Sabita Radhakrishna is in awe of the Sheikh Zayed Grand Mosque, a feat of architectural splendour.
It was well worth every minute of the hot dusty ride from Dubai to Abu Dhabi. What awaited us at the end of our journey was a magnificent mosque, a remarkable feat of architecture melded with aesthetics, and the dream of the late president H.H. Sheikh Zayed bin Sultan Al Nahyan, who is fondly thought of as the father of the UAE. You gladly don the soft silky burqas provided for women, unbelievably cool, and my mother gratefully accepts the wheelchair which is provided for her with typical Arabic concern, and our tour begins of the most imposing religious and national landmark in Abu Dhabi to date. The 22,412 sq.m. mosque site is equivalent to around the size of five football fields, and can accommodate 40,960 worshippers.
We found that the 7,874 sq.m. of water bodies strategically positioned and inlaid with dark tiles, surround the mosque, while coloured floral marble and mosaics pave the 17,000 sq.m. courtyard which is decorated with white marble from Greece. The pools, the glass, and the lights reflect the mosque's spectacular image, which becomes even more resplendent at night and the interior walls have decorative gold-glass mosaic features, which further enhances the grandeur.
Five petalled glass images frame the entrance of the doorways, each handmade and cut to the highest grade of precision. Further the glass is cut into iridescent mosaic pieces, which allows the play of light into the prayer halls. You walk into these large halls with smooth marble walls giving you the illusion of hand crafted gardens! From the floor, almost halfway through are inlay mother-of pearl foliage and flowers in colours of pink, yellow and blue. The work is done on the white pillars, and in some places spill on to the floor. Your mind harks back to the Taj Mahal, since some of the motifs and craft bear a striking similarity. Twenty-eight different types of marble have been used throughout the Sheikh Zayed Grand Mosque, and include sivec a fine-grained white dolomitic marble, from Greece and Macedonia.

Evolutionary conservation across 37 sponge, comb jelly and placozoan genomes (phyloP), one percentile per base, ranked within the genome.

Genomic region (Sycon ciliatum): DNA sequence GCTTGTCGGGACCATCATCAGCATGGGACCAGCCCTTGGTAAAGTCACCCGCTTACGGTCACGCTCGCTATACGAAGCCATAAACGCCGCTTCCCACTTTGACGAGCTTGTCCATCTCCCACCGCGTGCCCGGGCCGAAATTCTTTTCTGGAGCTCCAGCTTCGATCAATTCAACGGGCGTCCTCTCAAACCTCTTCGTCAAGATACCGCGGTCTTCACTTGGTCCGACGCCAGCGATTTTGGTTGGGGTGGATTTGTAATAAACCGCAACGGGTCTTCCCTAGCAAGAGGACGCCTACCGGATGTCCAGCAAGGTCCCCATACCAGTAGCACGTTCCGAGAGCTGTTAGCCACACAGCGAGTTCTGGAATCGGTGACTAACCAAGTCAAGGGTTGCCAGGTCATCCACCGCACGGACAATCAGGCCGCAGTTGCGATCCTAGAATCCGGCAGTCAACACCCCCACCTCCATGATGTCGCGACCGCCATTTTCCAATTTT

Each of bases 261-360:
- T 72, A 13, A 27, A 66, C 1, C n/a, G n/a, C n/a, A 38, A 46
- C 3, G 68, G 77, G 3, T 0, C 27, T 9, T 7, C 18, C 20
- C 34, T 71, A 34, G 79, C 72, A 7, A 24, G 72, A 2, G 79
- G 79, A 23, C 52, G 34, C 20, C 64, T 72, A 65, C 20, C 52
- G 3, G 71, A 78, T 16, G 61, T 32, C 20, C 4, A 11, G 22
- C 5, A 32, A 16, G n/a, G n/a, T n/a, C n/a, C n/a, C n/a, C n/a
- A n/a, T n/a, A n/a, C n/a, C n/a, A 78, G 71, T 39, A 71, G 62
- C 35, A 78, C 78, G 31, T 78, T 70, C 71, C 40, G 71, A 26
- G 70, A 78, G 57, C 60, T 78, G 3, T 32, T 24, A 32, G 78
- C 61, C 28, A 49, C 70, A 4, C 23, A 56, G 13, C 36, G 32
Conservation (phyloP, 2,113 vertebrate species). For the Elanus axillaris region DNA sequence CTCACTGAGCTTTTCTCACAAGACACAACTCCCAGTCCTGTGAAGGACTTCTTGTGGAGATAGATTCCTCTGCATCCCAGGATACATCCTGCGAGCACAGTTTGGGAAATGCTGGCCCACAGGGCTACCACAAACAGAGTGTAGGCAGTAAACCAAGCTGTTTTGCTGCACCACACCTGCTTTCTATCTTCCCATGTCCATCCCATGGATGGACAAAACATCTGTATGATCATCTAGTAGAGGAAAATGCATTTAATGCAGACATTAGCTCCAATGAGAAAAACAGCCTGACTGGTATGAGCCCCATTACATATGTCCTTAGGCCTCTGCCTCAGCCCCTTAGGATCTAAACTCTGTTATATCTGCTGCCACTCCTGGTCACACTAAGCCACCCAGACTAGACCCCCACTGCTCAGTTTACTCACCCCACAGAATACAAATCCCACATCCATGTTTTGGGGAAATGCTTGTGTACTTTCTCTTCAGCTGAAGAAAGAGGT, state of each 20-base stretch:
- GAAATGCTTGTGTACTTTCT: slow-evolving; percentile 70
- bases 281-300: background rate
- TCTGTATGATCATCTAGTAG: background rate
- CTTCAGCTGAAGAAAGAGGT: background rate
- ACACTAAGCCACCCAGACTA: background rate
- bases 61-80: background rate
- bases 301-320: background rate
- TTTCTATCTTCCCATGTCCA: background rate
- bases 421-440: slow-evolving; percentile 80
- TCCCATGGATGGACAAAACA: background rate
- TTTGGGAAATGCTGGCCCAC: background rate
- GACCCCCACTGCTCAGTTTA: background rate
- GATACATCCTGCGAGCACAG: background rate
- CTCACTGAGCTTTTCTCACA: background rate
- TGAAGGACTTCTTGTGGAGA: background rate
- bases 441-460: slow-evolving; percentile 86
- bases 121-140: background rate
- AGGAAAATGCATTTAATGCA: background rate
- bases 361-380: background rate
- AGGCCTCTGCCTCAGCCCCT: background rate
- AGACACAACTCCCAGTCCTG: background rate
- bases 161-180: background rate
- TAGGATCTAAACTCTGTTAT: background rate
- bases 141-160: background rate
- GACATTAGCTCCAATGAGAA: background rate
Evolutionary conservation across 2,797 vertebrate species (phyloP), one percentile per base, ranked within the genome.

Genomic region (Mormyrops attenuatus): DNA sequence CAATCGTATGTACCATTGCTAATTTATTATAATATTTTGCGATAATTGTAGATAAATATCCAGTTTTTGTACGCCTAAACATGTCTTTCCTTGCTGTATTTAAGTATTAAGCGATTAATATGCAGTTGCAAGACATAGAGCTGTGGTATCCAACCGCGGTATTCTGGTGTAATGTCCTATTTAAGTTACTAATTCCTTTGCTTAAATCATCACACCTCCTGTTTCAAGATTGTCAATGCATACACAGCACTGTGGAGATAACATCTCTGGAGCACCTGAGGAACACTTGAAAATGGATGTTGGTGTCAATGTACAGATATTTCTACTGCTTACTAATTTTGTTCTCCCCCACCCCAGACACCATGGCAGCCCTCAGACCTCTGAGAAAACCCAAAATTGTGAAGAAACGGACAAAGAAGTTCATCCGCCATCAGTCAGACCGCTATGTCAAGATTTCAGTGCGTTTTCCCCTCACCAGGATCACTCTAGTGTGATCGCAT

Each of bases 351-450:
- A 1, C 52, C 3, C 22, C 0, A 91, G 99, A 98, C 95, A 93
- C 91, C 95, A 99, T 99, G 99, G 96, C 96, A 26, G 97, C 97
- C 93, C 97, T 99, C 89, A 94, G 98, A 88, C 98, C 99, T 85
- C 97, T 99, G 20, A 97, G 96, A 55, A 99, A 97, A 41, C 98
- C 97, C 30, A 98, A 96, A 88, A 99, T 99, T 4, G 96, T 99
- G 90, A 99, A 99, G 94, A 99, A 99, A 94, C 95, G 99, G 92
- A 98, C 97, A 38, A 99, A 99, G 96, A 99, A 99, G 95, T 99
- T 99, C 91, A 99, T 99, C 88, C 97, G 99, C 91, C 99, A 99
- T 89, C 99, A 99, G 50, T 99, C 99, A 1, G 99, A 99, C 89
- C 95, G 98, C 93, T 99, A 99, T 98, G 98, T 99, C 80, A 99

An architectural treasure of a contemporary UAE society, the majestic Sheikh Zayed Grand Mosque was conceived as an idea in the late 1980s. To begin with the architectural design was Moroccan, but gradually it evolved to include features from various parts of the world, since artisans and materials from countries such as Italy, Germany, Morocco, India, Turkey, Iran, China, Greece and the UAE were brought in. More than 3,000 workers and 38 renowned contracting companies took part in the construction of the mosque. The exterior walls are of traditional Turkish design and throughout the magnificent building there is lavish use of natural products like marble, stone, gold, semi-precious stones, crystals and ceramics.
Our bare feet sink into carpets… as we follow the guide who tells us that the world's largest hand-knotted carpet can be found here. Designed by Iranian artist, Ali Khaliqi, the carpet was hand-crafted by 1,200 artisans in small villages near Mashhadin in Iran. The artisans were flown to Abu Dhabi to stitch the carpet pieces together for the final fitting. Consisting of 2,268,000 knots, the Mosque's carpet is estimated to be valued at US$8.2 million.
The Sheikh Zayed Grand Mosque features 82 domes of Moroccan design decorated with white marble and the main dome's outer shell measures 32.8 metres in diameter! The 1,000 odd columns in the outer areas are clad with more than 20,000 marble panels inlaid with semi-precious stones, including lapis lazuli, red agate, amethyst, abalone shell and mother of pearl.
We gaze upwards at the world's largest chandelier in the main prayer hall 10 metres in diameter, 15 metres in height and weighing over nine tonnes. The mosque's seven 24 carat gold-plated chandeliers, from Germany, feature thousands of Swarovski crystals from Austria and glasswork from Italy.
Devout worshippers all round us sink into prayer before the Qibla wall with its subtle fibre-optic backlighting which faces the direction of the Holy City of Mecca. Gold-glass mosaic and 24 carat gold in gold leaf has been used in the Mehrab or niche in the middle of the Qibla wall. The 99 names of Allah on the Qibla are inscribed in traditional Kufi calligraphy, designed by the prominent UAE calligrapher, Mohammed Mandi.
The mosque has 80 Iznik panels — highly decorated ceramic tiles popular in the 16th century — which feature distinctly in Istanbul's imperial and religious buildings. Traditionally hand-crafted, each tile was designed by Turkish calligrapher Othman Agha. Additionally, the mosque has four beautiful minarets standing at almost 107 metres each at the four corners of the mosque.
However awestruck one might be, words are not enough to describe this splendiferous mosque, and it is so beautiful and well conceived and lavish to say the least that the beauty can be savoured only by visits not just once but again and again. As we slid off our silky black burqas we promised ourselves to make another visit whenever we could.